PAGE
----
What I found fascinating was that Cobalt was supposedly pretty strong before he was banished from the Faerie Kingdom, yet he constantly flip flopped about his relationship with Will –  one minute he wanted him in his life, and then a little later he would push him away or get Uriskel, another Fae and an old acquaintance,  to do his dirty work for him, all in the name of saving Will from harm. I wanted to smack both of them many times – Will for poor judgment and Cobalt for being such a wimp. Skin Deep is a dichotomy because at times it was very good then at others the plot became so muddy I wondered where it was going.

Will did redeem himself in the end somewhat and proved that physically humans can be just as tough as paranormals when tested, but while each flawed protagonist was likable I couldn’t be 1000% invested because of their characterization. Neither one is the sort of character that I would call on in a life or death situation because I couldn’t be sure how he would react. 

Despite all of the issues I had with this book it was actually an unusual and intense read and was never boring, consequently I think it is quite deserving of 4 stars. What saved the story for me were some of the secondary characters, starting with Tess. I also liked Cobalt’s two Fae friends, Shade and Nix. At times their repartee with Uriskel was hilarious and there is quite a bit of  information in the book about Fae politics. I thought that some of the best scenes were those in The Grotto, a melting pot and meeting place for humans and paranormals alike. Many readers may  like Skin Deep and I’m  probably one of the few who had problems with some aspects of the story which, while engrossing, was disturbing. I do recommend this book because I think the plot is different from the run of the mill M/M romances.

Author

I live in Canada and I love big dogs, music, movies, reading and sports – especially baseball

9 comments

  • I´ve read L.A.Heat,I`ve “survived” Welc.to Beaconsfield.(the toughest m/m book I´ve ever read)
    Now I`m sure I`ll like Skin Deep very much.
    I`ll let you know.

    Reply
  • Simsala
    You don’t like the decomposing corpse? 🙂 Actually it was not that bad and it was only one scene. If you ever read L.A. Heat you will be really grossed out.

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    This book is unusual because of the subject matter and the characterizations. If you want to read a story that is engaging, with flawed characters, then I would recommend that you read Skin Deep. But be prepared to be shocked and sickened in the scenes where Will is beaten. If you do read the book please let me know your reactions.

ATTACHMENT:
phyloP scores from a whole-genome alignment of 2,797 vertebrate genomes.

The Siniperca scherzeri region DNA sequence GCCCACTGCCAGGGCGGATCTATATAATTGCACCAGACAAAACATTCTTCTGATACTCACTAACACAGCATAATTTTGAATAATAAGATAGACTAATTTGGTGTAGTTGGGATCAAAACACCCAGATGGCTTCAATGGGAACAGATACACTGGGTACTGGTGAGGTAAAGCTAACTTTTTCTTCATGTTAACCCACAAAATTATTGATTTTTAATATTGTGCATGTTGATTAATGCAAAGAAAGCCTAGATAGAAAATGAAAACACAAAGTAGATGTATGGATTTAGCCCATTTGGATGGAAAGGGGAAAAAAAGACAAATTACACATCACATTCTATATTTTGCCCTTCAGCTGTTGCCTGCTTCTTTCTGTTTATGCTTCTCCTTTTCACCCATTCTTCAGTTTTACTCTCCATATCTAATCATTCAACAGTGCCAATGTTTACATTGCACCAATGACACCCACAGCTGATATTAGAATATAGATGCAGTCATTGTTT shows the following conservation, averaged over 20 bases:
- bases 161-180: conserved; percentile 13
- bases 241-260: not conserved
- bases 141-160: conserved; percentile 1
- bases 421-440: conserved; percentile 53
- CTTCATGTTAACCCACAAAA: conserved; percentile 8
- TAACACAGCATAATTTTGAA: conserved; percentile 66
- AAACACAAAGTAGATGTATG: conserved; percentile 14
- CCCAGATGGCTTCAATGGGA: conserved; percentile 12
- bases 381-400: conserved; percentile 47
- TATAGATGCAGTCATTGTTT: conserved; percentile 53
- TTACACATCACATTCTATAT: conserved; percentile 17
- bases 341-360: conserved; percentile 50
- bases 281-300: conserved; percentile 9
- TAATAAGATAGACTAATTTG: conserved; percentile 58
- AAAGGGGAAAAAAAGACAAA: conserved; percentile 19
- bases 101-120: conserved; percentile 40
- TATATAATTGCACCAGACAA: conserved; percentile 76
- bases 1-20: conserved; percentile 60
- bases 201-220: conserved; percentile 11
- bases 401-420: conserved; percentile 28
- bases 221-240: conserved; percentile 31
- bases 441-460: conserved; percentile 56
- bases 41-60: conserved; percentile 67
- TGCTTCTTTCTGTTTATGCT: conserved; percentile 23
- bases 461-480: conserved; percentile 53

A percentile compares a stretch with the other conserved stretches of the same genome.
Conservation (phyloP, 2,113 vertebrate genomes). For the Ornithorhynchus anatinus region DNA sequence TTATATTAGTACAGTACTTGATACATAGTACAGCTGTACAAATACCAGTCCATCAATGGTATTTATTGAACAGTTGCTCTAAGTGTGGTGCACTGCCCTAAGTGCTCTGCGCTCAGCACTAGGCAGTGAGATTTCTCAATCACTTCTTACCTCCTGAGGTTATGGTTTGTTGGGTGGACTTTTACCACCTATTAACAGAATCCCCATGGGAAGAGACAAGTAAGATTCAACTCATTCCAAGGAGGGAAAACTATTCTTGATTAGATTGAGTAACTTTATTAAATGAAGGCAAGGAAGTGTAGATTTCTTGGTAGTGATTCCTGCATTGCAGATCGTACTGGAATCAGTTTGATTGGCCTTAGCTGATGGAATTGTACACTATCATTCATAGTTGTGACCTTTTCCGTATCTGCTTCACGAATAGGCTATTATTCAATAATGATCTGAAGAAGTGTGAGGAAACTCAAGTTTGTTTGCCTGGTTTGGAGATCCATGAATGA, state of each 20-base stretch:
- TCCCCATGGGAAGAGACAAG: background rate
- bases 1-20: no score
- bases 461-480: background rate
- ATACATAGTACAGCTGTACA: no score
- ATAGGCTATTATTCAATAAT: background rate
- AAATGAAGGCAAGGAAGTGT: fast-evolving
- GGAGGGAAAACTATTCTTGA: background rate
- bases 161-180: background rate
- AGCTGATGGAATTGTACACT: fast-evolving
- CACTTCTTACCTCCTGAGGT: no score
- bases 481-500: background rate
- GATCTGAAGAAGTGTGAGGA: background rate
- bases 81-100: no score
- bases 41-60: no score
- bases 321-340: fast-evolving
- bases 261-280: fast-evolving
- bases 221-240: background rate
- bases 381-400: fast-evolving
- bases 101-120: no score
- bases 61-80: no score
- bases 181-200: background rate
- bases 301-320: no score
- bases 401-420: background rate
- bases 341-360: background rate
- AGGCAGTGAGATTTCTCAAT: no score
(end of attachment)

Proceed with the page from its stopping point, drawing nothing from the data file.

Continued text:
Reply
    • I`ve read it and I liked it.Not so much as I thought because the fae part was weird.To me faes are petite females with wings called Tinkerbell.I can`t help it.
      You were absolutely right,the descriptions of the abuse,the beatings (and the smells)were tough to read and disturbing.
      I would like to read a contemporary or a thriller by the author.
      Now I need a rest and should read a flower-power-make-love-not-war-book like Children of Bacchus !

      Reply
  • Without your review I would not read the book.
    Now I`m curious.
    But I`ll skip the “smell”-part ….decomposing corpse..
    ….how nice.*g*

    Reply
  • I liked this book too, especially the world-building and the way it dealt sympathetically with partner-abuse. You are right, Wave, the abuse scenes were difficult to read – but I also felt they were a necessary part of understanding how much of a victim Will has become.
    *
    I have it on good authority that there is a sequel which involves Uriskel as one of the heroes.

    Reply
    • Hi Jen
      One of the reasons I don’t go to see movies where partrner abuse is a theme is because I can’t relate to the topic. I do understand it, but I get very impatient about why people don’t leave an abusive situation. I know all the reasons why they can’t but my logical mind can’t process staying with one’s abuser.
      *
      The scenes in this book were horrific not only the beating, but when Will returned home and was assaulted by the smell. I wanted to gag. The description of the smells reminded me of a decomposing corpse. 🙁
      *
      Since I read this one I will definitely read Uriskel’s story since I like his flawed and tough character.

      Reply
  • I liked this book. Esp for the reasons you mentioned why you wanted to read it.
    If I remember well there will be a sequel.

    Reply
    • Hi Ingrid
      The story was certainly different although I did find it quite disturbing.
      *
      I had no idea that a sequel was on the way – I’ll be sure to keep an eye out for it.

      Reply